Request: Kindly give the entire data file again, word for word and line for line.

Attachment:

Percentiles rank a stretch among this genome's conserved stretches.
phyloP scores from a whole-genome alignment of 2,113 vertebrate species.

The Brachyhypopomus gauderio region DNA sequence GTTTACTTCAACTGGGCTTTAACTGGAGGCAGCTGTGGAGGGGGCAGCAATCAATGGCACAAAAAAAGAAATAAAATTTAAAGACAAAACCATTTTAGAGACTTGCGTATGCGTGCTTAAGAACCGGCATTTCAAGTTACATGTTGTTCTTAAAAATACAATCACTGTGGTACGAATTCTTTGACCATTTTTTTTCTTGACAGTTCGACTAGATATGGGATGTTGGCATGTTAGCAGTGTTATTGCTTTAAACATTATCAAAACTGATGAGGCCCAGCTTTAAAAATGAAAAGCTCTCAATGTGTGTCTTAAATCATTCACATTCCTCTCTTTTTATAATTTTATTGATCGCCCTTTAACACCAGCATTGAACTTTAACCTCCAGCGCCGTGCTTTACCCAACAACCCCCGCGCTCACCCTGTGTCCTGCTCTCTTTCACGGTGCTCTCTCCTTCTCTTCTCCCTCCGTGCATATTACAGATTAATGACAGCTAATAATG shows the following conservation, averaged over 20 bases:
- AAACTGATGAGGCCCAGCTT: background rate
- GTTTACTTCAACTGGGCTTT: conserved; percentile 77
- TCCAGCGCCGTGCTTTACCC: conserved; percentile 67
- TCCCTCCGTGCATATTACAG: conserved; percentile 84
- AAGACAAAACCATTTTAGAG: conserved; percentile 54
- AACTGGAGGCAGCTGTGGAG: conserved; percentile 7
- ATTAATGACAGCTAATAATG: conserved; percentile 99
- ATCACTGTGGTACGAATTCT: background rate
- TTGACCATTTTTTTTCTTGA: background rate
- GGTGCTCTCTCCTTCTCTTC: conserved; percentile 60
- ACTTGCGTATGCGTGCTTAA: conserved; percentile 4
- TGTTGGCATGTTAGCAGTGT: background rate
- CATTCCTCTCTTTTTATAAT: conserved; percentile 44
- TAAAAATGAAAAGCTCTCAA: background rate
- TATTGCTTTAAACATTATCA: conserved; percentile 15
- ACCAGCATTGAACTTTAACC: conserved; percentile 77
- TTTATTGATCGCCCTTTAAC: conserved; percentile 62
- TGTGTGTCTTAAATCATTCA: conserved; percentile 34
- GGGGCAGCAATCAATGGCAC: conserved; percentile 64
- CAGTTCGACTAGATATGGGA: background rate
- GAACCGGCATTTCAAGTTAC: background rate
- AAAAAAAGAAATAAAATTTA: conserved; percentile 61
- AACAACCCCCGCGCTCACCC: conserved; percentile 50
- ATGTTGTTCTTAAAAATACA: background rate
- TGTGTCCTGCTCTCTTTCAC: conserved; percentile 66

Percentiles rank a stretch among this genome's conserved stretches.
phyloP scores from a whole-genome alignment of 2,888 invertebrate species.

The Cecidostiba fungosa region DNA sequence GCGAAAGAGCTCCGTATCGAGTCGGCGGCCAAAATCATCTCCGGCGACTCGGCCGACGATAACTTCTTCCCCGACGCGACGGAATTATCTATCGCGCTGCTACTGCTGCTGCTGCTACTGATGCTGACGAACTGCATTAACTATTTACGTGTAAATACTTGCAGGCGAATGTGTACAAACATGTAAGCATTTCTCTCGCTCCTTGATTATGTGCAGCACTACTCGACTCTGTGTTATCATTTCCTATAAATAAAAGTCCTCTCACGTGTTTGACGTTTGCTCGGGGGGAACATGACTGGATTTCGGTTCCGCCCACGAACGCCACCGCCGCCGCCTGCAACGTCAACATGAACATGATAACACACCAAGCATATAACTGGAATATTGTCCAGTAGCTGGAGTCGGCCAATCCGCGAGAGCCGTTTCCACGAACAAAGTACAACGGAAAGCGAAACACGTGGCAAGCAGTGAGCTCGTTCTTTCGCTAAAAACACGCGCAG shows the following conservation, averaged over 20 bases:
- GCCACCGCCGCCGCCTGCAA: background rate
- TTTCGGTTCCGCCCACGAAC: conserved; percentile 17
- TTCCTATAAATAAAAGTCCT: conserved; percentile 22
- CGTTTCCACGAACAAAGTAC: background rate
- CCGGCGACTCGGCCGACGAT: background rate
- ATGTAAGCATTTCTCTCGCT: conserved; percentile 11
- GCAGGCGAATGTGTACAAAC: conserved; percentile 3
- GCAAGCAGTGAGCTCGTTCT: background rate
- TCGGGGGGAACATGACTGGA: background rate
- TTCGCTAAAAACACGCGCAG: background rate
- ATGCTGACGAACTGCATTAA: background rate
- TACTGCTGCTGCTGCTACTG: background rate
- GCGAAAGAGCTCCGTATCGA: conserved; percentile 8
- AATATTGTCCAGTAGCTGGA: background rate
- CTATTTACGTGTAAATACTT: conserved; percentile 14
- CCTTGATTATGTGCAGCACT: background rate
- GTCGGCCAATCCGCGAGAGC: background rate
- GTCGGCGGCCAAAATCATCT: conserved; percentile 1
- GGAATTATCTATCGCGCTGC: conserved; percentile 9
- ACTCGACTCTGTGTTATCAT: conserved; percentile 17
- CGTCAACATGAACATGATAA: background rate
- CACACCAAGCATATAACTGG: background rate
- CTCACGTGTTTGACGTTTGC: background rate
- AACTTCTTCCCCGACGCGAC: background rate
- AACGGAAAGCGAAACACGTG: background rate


Percentiles rank a stretch among this genome's conserved stretches.
phyloP scores from a whole-genome alignment of 2,113 vertebrate species.

The Brachyhypopomus gauderio region DNA sequence GTTTACTTCAACTGGGCTTTAACTGGAGGCAGCTGTGGAGGGGGCAGCAATCAATGGCACAAAAAAAGAAATAAAATTTAAAGACAAAACCATTTTAGAGACTTGCGTATGCGTGCTTAAGAACCGGCATTTCAAGTTACATGTTGTTCTTAAAAATACAATCACTGTGGTACGAATTCTTTGACCATTTTTTTTCTTGACAGTTCGACTAGATATGGGATGTTGGCATGTTAGCAGTGTTATTGCTTTAAACATTATCAAAACTGATGAGGCCCAGCTTTAAAAATGAAAAGCTCTCAATGTGTGTCTTAAATCATTCACATTCCTCTCTTTTTATAATTTTATTGATCGCCCTTTAACACCAGCATTGAACTTTAACCTCCAGCGCCGTGCTTTACCCAACAACCCCCGCGCTCACCCTGTGTCCTGCTCTCTTTCACGGTGCTCTCTCCTTCTCTTCTCCCTCCGTGCATATTACAGATTAATGACAGCTAATAATG shows the following conservation, averaged over 20 bases:
- AAACTGATGAGGCCCAGCTT: background rate
- GTTTACTTCAACTGGGCTTT: conserved; percentile 77
- TCCAGCGCCGTGCTTTACCC: conserved; percentile 67
- TCCCTCCGTGCATATTACAG: conserved; percentile 84
- AAGACAAAACCATTTTAGAG: conserved; percentile 54
- AACTGGAGGCAGCTGTGGAG: conserved; percentile 7
- ATTAATGACAGCTAATAATG: conserved; percentile 99
- ATCACTGTGGTACGAATTCT: background rate
- TTGACCATTTTTTTTCTTGA: background rate
- GGTGCTCTCTCCTTCTCTTC: conserved; percentile 60
- ACTTGCGTATGCGTGCTTAA: conserved; percentile 4
- TGTTGGCATGTTAGCAGTGT: background rate
- CATTCCTCTCTTTTTATAAT: conserved; percentile 44
- TAAAAATGAAAAGCTCTCAA: background rate
- TATTGCTTTAAACATTATCA: conserved; percentile 15
- ACCAGCATTGAACTTTAACC: conserved; percentile 77
- TTTATTGATCGCCCTTTAAC: conserved; percentile 62
- TGTGTGTCTTAAATCATTCA: conserved; percentile 34
- GGGGCAGCAATCAATGGCAC: conserved; percentile 64
- CAGTTCGACTAGATATGGGA: background rate
- GAACCGGCATTTCAAGTTAC: background rate
- AAAAAAAGAAATAAAATTTA: conserved; percentile 61
- AACAACCCCCGCGCTCACCC: conserved; percentile 50
- ATGTTGTTCTTAAAAATACA: background rate
- TGTGTCCTGCTCTCTTTCAC: conserved; percentile 66

Percentiles rank a stretch among this genome's conserved stretches.
phyloP scores from a whole-genome alignment of 2,888 invertebrate species.

The Cecidostiba fungosa region DNA sequence GCGAAAGAGCTCCGTATCGAGTCGGCGGCCAAAATCATCTCCGGCGACTCGGCCGACGATAACTTCTTCCCCGACGCGACGGAATTATCTATCGCGCTGCTACTGCTGCTGCTGCTACTGATGCTGACGAACTGCATTAACTATTTACGTGTAAATACTTGCAGGCGAATGTGTACAAACATGTAAGCATTTCTCTCGCTCCTTGATTATGTGCAGCACTACTCGACTCTGTGTTATCATTTCCTATAAATAAAAGTCCTCTCACGTGTTTGACGTTTGCTCGGGGGGAACATGACTGGATTTCGGTTCCGCCCACGAACGCCACCGCCGCCGCCTGCAACGTCAACATGAACATGATAACACACCAAGCATATAACTGGAATATTGTCCAGTAGCTGGAGTCGGCCAATCCGCGAGAGCCGTTTCCACGAACAAAGTACAACGGAAAGCGAAACACGTGGCAAGCAGTGAGCTCGTTCTTTCGCTAAAAACACGCGCAG shows the following conservation, averaged over 20 bases:
- GCCACCGCCGCCGCCTGCAA: background rate
- TTTCGGTTCCGCCCACGAAC: conserved; percentile 17
- TTCCTATAAATAAAAGTCCT: conserved; percentile 22
- CGTTTCCACGAACAAAGTAC: background rate
- CCGGCGACTCGGCCGACGAT: background rate
- ATGTAAGCATTTCTCTCGCT: conserved; percentile 11
- GCAGGCGAATGTGTACAAAC: conserved; percentile 3
- GCAAGCAGTGAGCTCGTTCT: background rate
- TCGGGGGGAACATGACTGGA: background rate
- TTCGCTAAAAACACGCGCAG: background rate
- ATGCTGACGAACTGCATTAA: background rate
- TACTGCTGCTGCTGCTACTG: background rate
- GCGAAAGAGCTCCGTATCGA: conserved; percentile 8
- AATATTGTCCAGTAGCTGGA: background rate
- CTATTTACGTGTAAATACTT: conserved; percentile 14
- CCTTGATTATGTGCAGCACT: background rate
- GTCGGCCAATCCGCGAGAGC: background rate
- GTCGGCGGCCAAAATCATCT: conserved; percentile 1
- GGAATTATCTATCGCGCTGC: conserved; percentile 9
- ACTCGACTCTGTGTTATCAT: conserved; percentile 17
- CGTCAACATGAACATGATAA: background rate
- CACACCAAGCATATAACTGG: background rate
- CTCACGTGTTTGACGTTTGC: background rate
- AACTTCTTCCCCGACGCGAC: background rate
- AACGGAAAGCGAAACACGTG: background rate